Day 75: Greatest Story Ever Told, 2/19/71

Grateful Dead Three From The Vault

I feel ok admitting that I’m not a huge fan of Mickey Hart. I just liked the way the band played from 71-74 with only one drummer better. The more closely I’ve listened to these years the more appreciation I’ve gained for Billy and the more I tend to view Mickey as getting in the way.

However… I will say that I really like the original version of Greatest Story Ever Told that appeared on his Rolling Thunder solo album under the title of “Pump Song.” If I recall correctly, there was a pump of some sort on Mickey’s property that made some unique percussive sounds and this was an attempt to replicate that sound and apply it to the context of a song. The lyrics of the original are different from what would eventually make it onto Bobby’s solo record Ace in 1972, and some of those divergent lyrics are on display here. The guitar parts are different as well, which is a major reason I wanted to highlight this particular version.

Greatest Story Ever Told appeared a total of 283 times during the Dead’s illustrious career, and this particular version is the second one they ever played (the debut taking place the night prior).

Thoughts on other stories, great or not? Leave them in the comments.

Throbbing bass. This one starts with throbbing bass. It seems like Billy misses his entrance by a fraction of a beat, but no matter. I love the chord progression in these early versions of the song. It gets dropped relatively quickly, but I think it adds a ton to the song, which is why I singled out this version. Bobby tell us that Moses came riding up on a bar car rather than a quasar or guitar, perhaps just an ad-libbed Weir-ism?

There’s a brief solo after the first verse, but Jerry doesn’t take many risks. The next two verses are played in succession, and Bobby flubs the words a bit. You can tell it’s still a new song. It sounds like the 2nd solo might actually be Weir. Am I hearing that correctly? Can someone confirm or am I just getting confused with all the Dead I’m listening to, and Jerry moved over to the other channel. It just doesn’t sound as fluid as a Garcia solo to me, and kind of stumbles along. The song ends pretty abruptly. It was certainly a bumpy ride, but the similarity of this live version to the Pump Song on Mickey’s solo record is reason enough, for me, to give it a nod here.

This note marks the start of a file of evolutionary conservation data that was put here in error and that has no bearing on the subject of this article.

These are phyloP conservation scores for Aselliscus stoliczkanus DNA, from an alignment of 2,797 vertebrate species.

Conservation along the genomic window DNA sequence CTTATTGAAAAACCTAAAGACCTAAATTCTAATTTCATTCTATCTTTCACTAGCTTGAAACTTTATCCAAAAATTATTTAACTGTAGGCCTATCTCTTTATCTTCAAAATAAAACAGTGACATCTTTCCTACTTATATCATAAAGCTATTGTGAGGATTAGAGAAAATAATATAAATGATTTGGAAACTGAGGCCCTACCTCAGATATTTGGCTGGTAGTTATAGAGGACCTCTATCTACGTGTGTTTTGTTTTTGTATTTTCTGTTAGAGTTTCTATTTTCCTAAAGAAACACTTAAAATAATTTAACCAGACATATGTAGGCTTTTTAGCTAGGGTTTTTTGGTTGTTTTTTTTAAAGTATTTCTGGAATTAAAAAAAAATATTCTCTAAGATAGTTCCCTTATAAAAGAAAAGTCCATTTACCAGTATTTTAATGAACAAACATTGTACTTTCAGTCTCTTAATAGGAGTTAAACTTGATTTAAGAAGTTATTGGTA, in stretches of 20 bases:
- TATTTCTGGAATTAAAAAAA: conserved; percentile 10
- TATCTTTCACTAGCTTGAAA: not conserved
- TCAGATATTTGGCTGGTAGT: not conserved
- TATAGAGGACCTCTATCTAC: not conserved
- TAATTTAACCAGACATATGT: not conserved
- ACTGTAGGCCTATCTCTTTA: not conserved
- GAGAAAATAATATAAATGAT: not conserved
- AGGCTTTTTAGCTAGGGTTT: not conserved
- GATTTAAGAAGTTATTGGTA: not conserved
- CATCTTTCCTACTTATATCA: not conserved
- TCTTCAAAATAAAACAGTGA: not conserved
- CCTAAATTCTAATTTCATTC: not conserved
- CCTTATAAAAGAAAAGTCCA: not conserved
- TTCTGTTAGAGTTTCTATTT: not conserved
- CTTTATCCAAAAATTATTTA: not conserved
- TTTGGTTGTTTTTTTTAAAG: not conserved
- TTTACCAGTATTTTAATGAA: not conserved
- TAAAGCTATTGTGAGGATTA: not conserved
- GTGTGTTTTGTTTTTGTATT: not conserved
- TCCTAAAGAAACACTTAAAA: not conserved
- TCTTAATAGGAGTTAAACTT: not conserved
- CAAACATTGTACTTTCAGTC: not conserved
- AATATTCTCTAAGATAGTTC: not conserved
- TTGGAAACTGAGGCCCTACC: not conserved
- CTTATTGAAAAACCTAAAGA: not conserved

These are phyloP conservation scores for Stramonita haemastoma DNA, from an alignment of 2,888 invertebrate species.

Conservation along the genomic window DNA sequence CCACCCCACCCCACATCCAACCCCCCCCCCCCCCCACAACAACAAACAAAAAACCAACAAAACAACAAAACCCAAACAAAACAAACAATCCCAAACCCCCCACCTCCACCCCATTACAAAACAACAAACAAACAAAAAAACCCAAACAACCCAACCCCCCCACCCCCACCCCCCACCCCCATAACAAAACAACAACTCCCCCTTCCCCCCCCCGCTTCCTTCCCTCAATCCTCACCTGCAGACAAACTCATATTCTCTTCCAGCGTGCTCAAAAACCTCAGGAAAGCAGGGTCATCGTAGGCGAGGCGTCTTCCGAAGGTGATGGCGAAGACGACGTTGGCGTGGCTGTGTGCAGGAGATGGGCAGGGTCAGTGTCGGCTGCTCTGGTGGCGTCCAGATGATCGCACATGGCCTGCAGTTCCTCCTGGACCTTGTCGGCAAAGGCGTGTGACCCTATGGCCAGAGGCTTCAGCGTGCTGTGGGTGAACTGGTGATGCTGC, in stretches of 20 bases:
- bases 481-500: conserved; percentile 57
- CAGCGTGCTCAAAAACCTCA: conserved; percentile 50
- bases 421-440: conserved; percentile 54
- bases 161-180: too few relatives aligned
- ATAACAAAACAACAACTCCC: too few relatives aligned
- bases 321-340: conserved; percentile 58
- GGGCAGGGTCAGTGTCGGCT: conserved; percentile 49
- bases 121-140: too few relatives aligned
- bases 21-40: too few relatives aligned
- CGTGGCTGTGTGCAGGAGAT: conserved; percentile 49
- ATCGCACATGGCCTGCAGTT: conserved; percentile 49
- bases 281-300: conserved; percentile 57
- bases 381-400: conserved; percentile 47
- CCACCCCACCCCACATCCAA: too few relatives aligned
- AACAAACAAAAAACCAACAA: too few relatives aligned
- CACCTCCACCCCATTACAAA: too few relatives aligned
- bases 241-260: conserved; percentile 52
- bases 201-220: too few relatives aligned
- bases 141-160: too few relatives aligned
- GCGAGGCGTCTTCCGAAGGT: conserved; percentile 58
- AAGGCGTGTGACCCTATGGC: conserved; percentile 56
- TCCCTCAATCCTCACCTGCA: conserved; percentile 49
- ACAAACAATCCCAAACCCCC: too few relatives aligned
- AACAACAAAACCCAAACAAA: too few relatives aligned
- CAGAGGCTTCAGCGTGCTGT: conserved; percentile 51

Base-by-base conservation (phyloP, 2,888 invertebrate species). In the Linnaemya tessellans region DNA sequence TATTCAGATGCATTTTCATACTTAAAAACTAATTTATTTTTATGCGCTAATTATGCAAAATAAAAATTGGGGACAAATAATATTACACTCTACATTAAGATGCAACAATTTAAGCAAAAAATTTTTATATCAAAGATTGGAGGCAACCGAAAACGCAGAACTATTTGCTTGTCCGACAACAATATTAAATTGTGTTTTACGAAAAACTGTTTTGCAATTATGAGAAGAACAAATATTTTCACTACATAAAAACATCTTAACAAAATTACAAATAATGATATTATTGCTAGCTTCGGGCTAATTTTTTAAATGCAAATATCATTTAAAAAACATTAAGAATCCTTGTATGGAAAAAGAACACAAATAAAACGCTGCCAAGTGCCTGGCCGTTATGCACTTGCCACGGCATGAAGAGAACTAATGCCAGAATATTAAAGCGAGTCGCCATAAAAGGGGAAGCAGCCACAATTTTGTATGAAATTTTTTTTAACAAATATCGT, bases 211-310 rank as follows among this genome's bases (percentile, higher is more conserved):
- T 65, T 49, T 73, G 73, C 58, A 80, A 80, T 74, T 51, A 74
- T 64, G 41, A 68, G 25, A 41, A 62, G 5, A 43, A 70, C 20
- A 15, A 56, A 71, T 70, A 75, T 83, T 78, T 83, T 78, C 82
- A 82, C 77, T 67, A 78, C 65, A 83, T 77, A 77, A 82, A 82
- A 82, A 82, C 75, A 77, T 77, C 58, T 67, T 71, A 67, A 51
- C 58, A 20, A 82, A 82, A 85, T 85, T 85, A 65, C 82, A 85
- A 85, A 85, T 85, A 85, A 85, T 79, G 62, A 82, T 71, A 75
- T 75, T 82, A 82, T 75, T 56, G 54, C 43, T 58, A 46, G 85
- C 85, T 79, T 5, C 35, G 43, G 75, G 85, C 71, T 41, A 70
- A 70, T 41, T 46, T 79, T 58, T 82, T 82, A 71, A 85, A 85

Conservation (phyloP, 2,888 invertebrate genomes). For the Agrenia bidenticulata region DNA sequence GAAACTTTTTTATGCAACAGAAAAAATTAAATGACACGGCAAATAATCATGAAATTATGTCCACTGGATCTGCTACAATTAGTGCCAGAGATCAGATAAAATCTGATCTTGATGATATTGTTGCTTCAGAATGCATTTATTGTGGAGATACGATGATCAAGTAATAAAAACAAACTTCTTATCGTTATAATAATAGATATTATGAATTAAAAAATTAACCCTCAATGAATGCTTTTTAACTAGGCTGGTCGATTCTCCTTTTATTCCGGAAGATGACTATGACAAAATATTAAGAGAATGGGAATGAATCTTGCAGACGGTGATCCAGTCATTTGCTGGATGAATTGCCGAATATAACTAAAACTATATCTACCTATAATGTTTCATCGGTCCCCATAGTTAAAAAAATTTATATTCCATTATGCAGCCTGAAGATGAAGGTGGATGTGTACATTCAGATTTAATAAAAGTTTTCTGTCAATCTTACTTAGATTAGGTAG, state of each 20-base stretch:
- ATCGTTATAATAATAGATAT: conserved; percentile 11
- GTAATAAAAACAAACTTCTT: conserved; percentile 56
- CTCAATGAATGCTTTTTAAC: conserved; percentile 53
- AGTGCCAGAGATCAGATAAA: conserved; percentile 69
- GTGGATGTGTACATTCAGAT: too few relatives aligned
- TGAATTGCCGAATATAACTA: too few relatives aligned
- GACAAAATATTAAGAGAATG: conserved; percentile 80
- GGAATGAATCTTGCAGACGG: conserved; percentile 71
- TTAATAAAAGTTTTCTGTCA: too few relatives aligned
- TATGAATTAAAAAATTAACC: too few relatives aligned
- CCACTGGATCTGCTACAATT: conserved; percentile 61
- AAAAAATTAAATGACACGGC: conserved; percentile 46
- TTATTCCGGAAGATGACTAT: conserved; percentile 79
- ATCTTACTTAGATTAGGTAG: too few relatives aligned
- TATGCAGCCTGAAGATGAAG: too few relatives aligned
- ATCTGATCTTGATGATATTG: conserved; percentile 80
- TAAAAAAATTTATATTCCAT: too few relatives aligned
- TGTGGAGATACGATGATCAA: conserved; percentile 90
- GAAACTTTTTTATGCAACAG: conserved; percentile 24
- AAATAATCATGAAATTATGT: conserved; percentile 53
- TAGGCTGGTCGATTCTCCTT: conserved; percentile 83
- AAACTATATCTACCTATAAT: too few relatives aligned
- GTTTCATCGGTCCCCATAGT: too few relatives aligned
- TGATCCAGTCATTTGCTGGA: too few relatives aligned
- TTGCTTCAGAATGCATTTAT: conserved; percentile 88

Complete Setlist 2/19/71

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7 Comments
  1. My favorite versions of this are from the E72 tour, but that can be said about almost everything they played on that tour. There is a story about this song on a rare promotional CD called Best of the Grateful Dead Hour. Apparently, Hunter got very frustrated around this time with Weir changing his lyrics. The original was “guitar”. Weir changed it to “quasar” but maybe tried out “bar car” along the way. I’ll give this a fresh listen today, to see if I can figure out that guitar solo business.

  2. Nope, I am not hearing any trading off of “lead” guitar parts. Weir plays the bright-sounding tricky figures on the left and Garcia plays the meatier single-note meanderings leaning slightly right. There is quite a lot of fumbling around and I am surprised I gave it this much praise when I originally listened:

    At the time, this still had the static Ace album arrangement during all the verses. Moses was still not riding on a quasar (nor a guitar, as Robert Hunter originally wrote), but “in the bar car”. Ouch. Pigpen is present with some organ color. Though this is an embryonic version, it is plenty listenable throughout. [I wouldn’t say that now, having heard so many more accomplished versions replete with big jamming in the middle.] Unlike the other new tunes, it actually sounds like they practiced this one in advance. At the end, it swerves without warning into Johnny B. Goode.

    • Thanks for clarifying Steve. It seems that Jerry and Bob change channels depending on the release. Sometimes it’s blatantly obvious to me who is doing what and other times not so much. It’s a rough and tumble version, but like I said I really like the arrangement that’s closer to Pump Song.

      There are some good E72 versions, but pretty much all of E72 is good so that’s a bit of a cheat move!

  3. Steven, if I remember correctly, Hunter once described himself as the Grateful Dead’s word whore. Barlow, being a Republican, used the much less politically correct term, “word n****r.”

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